In 2010, I embarked on a mission to passionately proclaim a worldview about the global food system: that hunger and obesity are essentially the same problem and require the same set of solutions.
At that point, I had been focused on fighting hunger for a few years, both as a Public Information Officer at the UN World Food Program and as the cofounder of a company called FEED. I got into the hunger fight through work on global security issues—which are often linked to food security issues—and had spent almost five years focused on food as the solution to many of our world’s problems.
On a trip to Uganda and Kenya in 2009, I noticed that along with U.S. food aid bags of corn-soy blend, it was generally easy to find things like soda and processed junk food, even in the most rural villages, but clearly not easy to find the locally grown mix of nutritious foods we all need to thrive.
As I returned back to JFK airport in New York, I had a bizarre revelation: The only foods I could find at the big-city, American airport were soda and junk food, too. As I dove into an obsessive personal quest to understand why, I started to read more and more about food systems, agriculture, the changes that have taken place to create the obesity epidemic and the reasons for persistent and growing hunger.
My initial research yielded a few key data points: Everything seemed to get crazy in the global food system around 1980. When I looked at the graphs of the obesity epidemic I noticed the start date was 1980. The shift from agriculture aid to food aid happened in the last 30 years. The major push towards agriculture and food business consolidation? Yup, hastened since 1980 and since around 1980 America has lost about a quarter of our farms. Since 1980, the percent of the dollar that farmers receive is down, the number of natural disasters affecting agriculture and the global temperatures are up, food allergies and health care spending are up, and we still have about 49 million hungry Americans. (Oh yeah, and the Supreme Court case to allow for the patenting of GM foods? That happened in 1980 as well.)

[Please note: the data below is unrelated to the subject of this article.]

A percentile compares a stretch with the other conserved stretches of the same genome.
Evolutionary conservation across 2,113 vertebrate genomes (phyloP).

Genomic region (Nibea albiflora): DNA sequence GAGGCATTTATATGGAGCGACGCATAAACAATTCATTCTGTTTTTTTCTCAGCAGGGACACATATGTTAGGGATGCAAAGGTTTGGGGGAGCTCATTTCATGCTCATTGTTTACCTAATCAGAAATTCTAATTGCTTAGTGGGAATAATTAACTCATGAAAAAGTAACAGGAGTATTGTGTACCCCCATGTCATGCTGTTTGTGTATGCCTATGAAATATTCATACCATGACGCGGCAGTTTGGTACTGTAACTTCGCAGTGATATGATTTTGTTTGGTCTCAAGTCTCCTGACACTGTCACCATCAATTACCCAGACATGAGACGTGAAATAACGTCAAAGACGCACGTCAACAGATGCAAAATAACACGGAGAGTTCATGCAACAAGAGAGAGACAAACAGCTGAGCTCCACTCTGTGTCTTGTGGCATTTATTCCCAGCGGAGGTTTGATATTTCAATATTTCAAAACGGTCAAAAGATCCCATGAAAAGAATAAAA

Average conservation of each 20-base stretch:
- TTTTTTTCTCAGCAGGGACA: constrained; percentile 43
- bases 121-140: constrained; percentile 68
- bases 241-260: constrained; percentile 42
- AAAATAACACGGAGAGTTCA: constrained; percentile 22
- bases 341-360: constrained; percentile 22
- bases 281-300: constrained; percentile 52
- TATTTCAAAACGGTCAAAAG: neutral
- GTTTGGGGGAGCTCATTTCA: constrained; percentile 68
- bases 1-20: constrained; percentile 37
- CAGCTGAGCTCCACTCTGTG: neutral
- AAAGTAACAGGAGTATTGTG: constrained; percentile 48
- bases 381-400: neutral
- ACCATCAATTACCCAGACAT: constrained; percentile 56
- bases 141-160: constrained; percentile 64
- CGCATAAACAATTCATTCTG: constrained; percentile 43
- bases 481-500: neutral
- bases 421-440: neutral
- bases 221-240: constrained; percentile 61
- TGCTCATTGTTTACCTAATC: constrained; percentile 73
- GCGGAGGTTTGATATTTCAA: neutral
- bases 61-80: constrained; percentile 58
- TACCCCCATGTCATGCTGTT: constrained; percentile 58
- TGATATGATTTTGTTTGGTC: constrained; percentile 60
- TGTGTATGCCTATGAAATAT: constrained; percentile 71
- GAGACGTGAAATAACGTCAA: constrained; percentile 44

Also, in 1980, I was born, along with millions of my peers around the world. Ok, that’s certainly not a major event, but relevant because in 2010, while obsessively looking at all this data, I realized that many major food system problems, which seemed so entrenched and unflinching and overwhelming, were really just created in our lifetime. So, if human innovation (and greed and power) could create a world of over one billion overweight and almost one billion hungry in just thirty years, surely we could unravel the bad and invest in the good to create a healthier food system in our lifetime, too?
In pursuit of this goal, I decided that the first step was to get people to really understand the problem. In 2010, around the time I gave my first TEDx Talk, I created a little organization called the 30 Project. My goal was to change the conversation that had theretofore been very segmented—between hunger-fighters on one side and obesity activists on the other. I was firmly convinced that if more conferences and organizations and talks were focused on “obesity + hunger = one global food issue,” we could get the right people talking about the right ways to rebuild a food system that addresses both problems.
In the past three years since the launch of the 30 Project, the craziest thing has happened: Much of what I had hoped for. I have now spoken on many panels about hunger and obesity as one malnutrition crisis. I have seen venerable groups like the World Economic Forum, the World Food Prize, and TEDx Manhattan create programming focused on looking holistically at food system change. I’ve hosted dinners of likeminded folks from San Francisco to Sioux City, Iowa, and connected new leaders who are changing the food system. The tide has shifted and today more people who work on hunger and obesity are connected and working together.
In many ways, one of the key goals of the 30 Project—to be a part of changing the conversation—has been accomplished. I believe the ultimate goal of a nonprofit should be to put itself out of business. Stay tuned for what’s next.
Last month, we challenged the GOOD community to host a dinner party and cook a meal that contains fewer ingredients than the number of people on the guest list. Throughout March, we shared ideas and resources for being more conscious about our food and food systems. Join the conversation at good.is/food and on Twitter at #chewonit.
Image via (cc) flickr user CubaGallery\n
Image via (cc) flickr user CubaGallery\n